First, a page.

Georgia Institute of Technology Receives a 2020 NIH Grant for $233,796 for Stimulated Raman Scattering Spectroscopic Optical Coherence Tomography (SRS-SOCT) for Label-Free Molecular Imaging of Brain Tumor Pathology. The principal investigator is Francisco Robles. Below is a summary of the proposed work. The extent of resection of brain tumors is one of the most important factors associated with prolonged survival for patients with brain cancer. Unfortunately, achieving complete resection of the preoperatively-defined tumor region remains a significant clinical challenge. This is due, in part, to the lack of intraoperative tools available to help surgeons differentiate between healthy tissue that ...

      Read Full Article
    8. In vivo brain imaging with multimodal optical coherence microscopy in a mouse model of thromboembolic photochemical stroke

      In vivo brain imaging with multimodal optical coherence microscopy in a mouse model of thromboembolic photochemical stroke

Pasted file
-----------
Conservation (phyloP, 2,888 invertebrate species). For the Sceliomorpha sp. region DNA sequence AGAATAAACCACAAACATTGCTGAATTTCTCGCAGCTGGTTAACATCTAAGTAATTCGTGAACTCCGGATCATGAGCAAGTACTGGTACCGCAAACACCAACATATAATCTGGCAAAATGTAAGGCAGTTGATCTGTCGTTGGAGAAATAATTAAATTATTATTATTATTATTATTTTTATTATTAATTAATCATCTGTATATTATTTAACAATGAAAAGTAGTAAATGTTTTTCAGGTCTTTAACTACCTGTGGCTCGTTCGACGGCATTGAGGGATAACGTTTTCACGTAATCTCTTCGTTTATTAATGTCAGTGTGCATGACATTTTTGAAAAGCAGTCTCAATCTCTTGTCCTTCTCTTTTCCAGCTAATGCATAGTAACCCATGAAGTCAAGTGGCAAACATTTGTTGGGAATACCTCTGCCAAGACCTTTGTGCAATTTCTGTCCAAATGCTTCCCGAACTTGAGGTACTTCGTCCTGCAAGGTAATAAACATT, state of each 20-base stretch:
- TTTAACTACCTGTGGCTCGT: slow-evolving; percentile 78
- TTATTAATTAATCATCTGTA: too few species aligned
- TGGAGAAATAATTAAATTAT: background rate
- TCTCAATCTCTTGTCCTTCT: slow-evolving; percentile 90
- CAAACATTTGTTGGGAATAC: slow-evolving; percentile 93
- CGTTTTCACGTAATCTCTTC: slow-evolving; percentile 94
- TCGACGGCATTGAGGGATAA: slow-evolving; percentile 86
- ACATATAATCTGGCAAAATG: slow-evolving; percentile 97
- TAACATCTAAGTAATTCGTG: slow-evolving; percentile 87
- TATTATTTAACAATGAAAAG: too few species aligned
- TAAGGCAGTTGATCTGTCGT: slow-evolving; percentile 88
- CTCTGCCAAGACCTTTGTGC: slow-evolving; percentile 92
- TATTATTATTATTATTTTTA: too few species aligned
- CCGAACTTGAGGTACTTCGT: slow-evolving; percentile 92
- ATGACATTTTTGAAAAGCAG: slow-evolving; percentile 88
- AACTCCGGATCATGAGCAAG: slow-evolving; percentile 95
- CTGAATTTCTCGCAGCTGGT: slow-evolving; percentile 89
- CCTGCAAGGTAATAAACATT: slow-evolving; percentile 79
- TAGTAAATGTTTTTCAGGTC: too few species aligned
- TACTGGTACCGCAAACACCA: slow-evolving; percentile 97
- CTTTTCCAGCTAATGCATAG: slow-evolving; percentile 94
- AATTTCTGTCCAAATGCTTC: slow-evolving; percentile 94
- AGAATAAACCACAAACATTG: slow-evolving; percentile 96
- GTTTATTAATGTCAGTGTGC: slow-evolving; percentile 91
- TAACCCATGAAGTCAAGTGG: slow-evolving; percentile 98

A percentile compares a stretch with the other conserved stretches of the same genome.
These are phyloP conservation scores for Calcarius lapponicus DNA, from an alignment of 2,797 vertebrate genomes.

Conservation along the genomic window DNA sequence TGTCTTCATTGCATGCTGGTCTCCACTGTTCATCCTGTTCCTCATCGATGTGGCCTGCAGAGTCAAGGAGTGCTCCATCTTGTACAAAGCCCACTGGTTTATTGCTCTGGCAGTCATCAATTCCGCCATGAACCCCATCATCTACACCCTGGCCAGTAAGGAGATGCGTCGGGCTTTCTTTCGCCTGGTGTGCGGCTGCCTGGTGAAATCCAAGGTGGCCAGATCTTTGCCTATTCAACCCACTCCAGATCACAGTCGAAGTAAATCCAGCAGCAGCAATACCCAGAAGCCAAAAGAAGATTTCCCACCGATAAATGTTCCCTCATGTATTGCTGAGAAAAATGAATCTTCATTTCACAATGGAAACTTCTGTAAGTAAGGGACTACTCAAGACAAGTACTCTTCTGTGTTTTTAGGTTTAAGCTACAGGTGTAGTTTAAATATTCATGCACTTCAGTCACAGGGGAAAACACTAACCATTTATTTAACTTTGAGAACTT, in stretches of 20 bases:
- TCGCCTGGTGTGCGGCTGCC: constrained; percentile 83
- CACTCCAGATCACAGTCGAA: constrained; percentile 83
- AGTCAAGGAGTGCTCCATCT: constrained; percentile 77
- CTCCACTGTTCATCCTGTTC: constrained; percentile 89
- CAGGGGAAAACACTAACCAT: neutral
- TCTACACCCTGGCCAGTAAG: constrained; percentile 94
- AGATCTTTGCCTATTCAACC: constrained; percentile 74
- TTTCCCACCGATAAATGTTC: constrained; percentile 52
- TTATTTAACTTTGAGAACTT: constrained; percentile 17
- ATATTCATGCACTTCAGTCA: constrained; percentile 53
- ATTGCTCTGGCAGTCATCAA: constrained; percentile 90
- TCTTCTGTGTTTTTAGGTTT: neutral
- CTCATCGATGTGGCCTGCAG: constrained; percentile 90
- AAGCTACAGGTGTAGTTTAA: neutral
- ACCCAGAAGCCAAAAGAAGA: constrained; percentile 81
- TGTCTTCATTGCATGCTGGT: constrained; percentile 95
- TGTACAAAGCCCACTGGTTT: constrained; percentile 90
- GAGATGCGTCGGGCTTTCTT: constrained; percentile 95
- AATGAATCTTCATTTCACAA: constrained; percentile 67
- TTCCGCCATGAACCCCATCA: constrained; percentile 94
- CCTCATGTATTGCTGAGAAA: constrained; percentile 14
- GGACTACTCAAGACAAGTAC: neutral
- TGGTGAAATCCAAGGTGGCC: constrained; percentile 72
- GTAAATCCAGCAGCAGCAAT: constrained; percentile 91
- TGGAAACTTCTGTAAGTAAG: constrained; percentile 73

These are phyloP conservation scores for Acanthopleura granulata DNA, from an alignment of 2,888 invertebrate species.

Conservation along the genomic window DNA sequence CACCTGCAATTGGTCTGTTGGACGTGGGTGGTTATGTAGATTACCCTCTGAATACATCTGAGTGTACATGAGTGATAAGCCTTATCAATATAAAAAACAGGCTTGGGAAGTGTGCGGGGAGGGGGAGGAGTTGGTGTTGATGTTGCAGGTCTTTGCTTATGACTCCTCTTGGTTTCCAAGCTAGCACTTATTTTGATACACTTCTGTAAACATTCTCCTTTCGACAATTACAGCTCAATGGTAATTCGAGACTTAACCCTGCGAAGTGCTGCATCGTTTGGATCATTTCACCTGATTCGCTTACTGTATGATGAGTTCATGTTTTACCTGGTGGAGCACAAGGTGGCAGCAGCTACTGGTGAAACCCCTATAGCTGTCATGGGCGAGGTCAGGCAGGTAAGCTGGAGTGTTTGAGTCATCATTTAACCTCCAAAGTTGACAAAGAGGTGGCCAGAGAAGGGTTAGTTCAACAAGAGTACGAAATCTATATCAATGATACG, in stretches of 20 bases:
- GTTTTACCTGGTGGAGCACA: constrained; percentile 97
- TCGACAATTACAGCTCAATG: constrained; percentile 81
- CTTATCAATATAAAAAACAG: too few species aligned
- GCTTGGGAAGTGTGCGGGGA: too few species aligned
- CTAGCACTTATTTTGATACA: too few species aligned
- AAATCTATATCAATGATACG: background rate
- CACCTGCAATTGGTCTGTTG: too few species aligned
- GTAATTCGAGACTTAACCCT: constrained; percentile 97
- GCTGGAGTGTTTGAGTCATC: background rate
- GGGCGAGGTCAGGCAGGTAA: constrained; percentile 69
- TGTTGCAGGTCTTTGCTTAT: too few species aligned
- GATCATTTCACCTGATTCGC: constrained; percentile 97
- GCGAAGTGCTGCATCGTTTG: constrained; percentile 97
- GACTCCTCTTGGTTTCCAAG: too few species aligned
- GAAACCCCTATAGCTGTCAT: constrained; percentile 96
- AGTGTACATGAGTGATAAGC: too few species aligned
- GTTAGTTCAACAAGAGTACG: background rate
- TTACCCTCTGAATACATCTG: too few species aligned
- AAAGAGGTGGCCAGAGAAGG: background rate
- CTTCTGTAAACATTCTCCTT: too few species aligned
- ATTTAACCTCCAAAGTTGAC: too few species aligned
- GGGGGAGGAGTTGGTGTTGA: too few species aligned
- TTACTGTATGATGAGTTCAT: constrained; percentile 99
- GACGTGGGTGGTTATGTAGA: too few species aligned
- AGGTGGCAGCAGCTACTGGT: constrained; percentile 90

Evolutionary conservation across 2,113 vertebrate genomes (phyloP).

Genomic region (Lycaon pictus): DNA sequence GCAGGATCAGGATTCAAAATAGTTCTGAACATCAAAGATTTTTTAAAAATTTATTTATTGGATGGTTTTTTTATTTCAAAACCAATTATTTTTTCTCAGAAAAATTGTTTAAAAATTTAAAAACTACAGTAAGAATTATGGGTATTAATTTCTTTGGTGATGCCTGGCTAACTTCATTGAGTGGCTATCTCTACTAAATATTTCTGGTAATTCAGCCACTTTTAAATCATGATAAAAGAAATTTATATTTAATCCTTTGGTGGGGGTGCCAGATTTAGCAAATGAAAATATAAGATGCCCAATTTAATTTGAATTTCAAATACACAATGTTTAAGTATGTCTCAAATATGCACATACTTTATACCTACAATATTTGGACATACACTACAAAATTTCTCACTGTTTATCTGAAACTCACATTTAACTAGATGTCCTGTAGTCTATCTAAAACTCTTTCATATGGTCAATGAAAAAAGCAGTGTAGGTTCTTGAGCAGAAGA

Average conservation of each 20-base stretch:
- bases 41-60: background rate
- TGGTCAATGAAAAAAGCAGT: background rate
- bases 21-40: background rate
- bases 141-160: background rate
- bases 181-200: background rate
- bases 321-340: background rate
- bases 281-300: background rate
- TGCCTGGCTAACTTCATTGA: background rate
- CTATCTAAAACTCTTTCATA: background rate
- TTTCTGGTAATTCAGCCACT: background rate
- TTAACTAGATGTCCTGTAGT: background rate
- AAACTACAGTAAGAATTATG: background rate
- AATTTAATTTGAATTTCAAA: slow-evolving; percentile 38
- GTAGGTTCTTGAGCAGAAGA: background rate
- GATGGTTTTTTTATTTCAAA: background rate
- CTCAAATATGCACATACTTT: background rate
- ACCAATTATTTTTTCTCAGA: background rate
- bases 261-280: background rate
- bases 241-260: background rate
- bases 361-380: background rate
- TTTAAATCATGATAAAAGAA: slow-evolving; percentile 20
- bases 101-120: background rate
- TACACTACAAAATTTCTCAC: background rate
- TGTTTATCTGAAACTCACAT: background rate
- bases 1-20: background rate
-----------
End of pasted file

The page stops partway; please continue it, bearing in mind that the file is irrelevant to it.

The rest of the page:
We used a new multimodal imaging system that combines optical coherence microscopy and brightfield microscopy. Using this in vivo brain monitoring approach and cranial window implantation, we three-dimensionally visualized the vascular network during thrombosis, with high temporal (18 s) and spatial (axial, 2.5  μm; lateral, 2.2  μm) resolution. We used a modified mouse model of photochemical thromboembolic stroke in order to more accurately parallel human stroke. Specifically, we applied green laser illumination to focally occlude a branch of the middle cerebral artery. Despite the recanalization of the superficial arteries at 24 h after stroke, no blood flow was ...

      Read Full Article
    9. Correlation Between Optic Disc Peripapillary Capillary Network and Papilledema Grading in Patients With Idiopathic Intracranial Hypertension A Study of Optical Coherence Tomography Angiography

      Correlation Between Optic Disc Peripapillary Capillary Network and Papilledema Grading in Patients With Idiopathic Intracranial Hypertension A Study of Optical Coherence Tomography Angiography